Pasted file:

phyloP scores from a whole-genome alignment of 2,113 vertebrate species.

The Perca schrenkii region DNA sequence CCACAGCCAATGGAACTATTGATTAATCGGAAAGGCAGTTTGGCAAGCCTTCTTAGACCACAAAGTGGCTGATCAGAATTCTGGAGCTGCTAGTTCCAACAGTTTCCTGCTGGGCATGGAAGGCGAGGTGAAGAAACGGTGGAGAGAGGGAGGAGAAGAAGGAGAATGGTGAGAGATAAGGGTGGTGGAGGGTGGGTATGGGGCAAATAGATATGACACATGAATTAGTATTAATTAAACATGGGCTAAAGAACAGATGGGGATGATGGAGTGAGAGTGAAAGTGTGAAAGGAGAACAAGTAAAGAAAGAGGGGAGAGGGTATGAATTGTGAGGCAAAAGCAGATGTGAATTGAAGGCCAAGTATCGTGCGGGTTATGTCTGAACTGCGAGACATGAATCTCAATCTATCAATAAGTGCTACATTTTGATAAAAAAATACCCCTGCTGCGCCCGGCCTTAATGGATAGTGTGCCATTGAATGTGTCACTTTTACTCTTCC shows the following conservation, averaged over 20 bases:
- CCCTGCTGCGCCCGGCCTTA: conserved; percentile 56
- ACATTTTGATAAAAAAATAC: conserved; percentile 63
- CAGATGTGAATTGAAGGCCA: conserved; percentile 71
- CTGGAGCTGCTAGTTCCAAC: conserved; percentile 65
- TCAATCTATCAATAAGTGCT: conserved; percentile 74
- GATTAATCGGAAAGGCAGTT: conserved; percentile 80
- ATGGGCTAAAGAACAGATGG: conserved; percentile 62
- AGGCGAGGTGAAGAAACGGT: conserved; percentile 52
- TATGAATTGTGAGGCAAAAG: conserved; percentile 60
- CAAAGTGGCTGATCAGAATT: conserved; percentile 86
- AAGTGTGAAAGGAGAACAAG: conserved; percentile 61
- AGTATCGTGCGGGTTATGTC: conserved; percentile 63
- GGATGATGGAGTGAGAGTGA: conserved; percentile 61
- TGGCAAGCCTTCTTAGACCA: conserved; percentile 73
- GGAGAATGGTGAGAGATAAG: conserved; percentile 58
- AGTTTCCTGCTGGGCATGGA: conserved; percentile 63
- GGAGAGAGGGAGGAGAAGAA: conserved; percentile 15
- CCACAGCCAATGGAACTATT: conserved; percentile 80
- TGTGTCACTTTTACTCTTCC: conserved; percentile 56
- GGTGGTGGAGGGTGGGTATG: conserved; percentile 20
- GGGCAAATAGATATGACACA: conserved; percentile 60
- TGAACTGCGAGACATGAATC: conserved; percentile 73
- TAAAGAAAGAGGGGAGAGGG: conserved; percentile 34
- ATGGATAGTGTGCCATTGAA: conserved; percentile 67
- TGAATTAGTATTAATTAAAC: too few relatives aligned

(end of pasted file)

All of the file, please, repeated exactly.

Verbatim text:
phyloP scores from a whole-genome alignment of 2,113 vertebrate species.

The Perca schrenkii region DNA sequence CCACAGCCAATGGAACTATTGATTAATCGGAAAGGCAGTTTGGCAAGCCTTCTTAGACCACAAAGTGGCTGATCAGAATTCTGGAGCTGCTAGTTCCAACAGTTTCCTGCTGGGCATGGAAGGCGAGGTGAAGAAACGGTGGAGAGAGGGAGGAGAAGAAGGAGAATGGTGAGAGATAAGGGTGGTGGAGGGTGGGTATGGGGCAAATAGATATGACACATGAATTAGTATTAATTAAACATGGGCTAAAGAACAGATGGGGATGATGGAGTGAGAGTGAAAGTGTGAAAGGAGAACAAGTAAAGAAAGAGGGGAGAGGGTATGAATTGTGAGGCAAAAGCAGATGTGAATTGAAGGCCAAGTATCGTGCGGGTTATGTCTGAACTGCGAGACATGAATCTCAATCTATCAATAAGTGCTACATTTTGATAAAAAAATACCCCTGCTGCGCCCGGCCTTAATGGATAGTGTGCCATTGAATGTGTCACTTTTACTCTTCC shows the following conservation, averaged over 20 bases:
- CCCTGCTGCGCCCGGCCTTA: conserved; percentile 56
- ACATTTTGATAAAAAAATAC: conserved; percentile 63
- CAGATGTGAATTGAAGGCCA: conserved; percentile 71
- CTGGAGCTGCTAGTTCCAAC: conserved; percentile 65
- TCAATCTATCAATAAGTGCT: conserved; percentile 74
- GATTAATCGGAAAGGCAGTT: conserved; percentile 80
- ATGGGCTAAAGAACAGATGG: conserved; percentile 62
- AGGCGAGGTGAAGAAACGGT: conserved; percentile 52
- TATGAATTGTGAGGCAAAAG: conserved; percentile 60
- CAAAGTGGCTGATCAGAATT: conserved; percentile 86
- AAGTGTGAAAGGAGAACAAG: conserved; percentile 61
- AGTATCGTGCGGGTTATGTC: conserved; percentile 63
- GGATGATGGAGTGAGAGTGA: conserved; percentile 61
- TGGCAAGCCTTCTTAGACCA: conserved; percentile 73
- GGAGAATGGTGAGAGATAAG: conserved; percentile 58
- AGTTTCCTGCTGGGCATGGA: conserved; percentile 63
- GGAGAGAGGGAGGAGAAGAA: conserved; percentile 15
- CCACAGCCAATGGAACTATT: conserved; percentile 80
- TGTGTCACTTTTACTCTTCC: conserved; percentile 56
- GGTGGTGGAGGGTGGGTATG: conserved; percentile 20
- GGGCAAATAGATATGACACA: conserved; percentile 60
- TGAACTGCGAGACATGAATC: conserved; percentile 73
- TAAAGAAAGAGGGGAGAGGG: conserved; percentile 34
- ATGGATAGTGTGCCATTGAA: conserved; percentile 67
- TGAATTAGTATTAATTAAAC: too few relatives aligned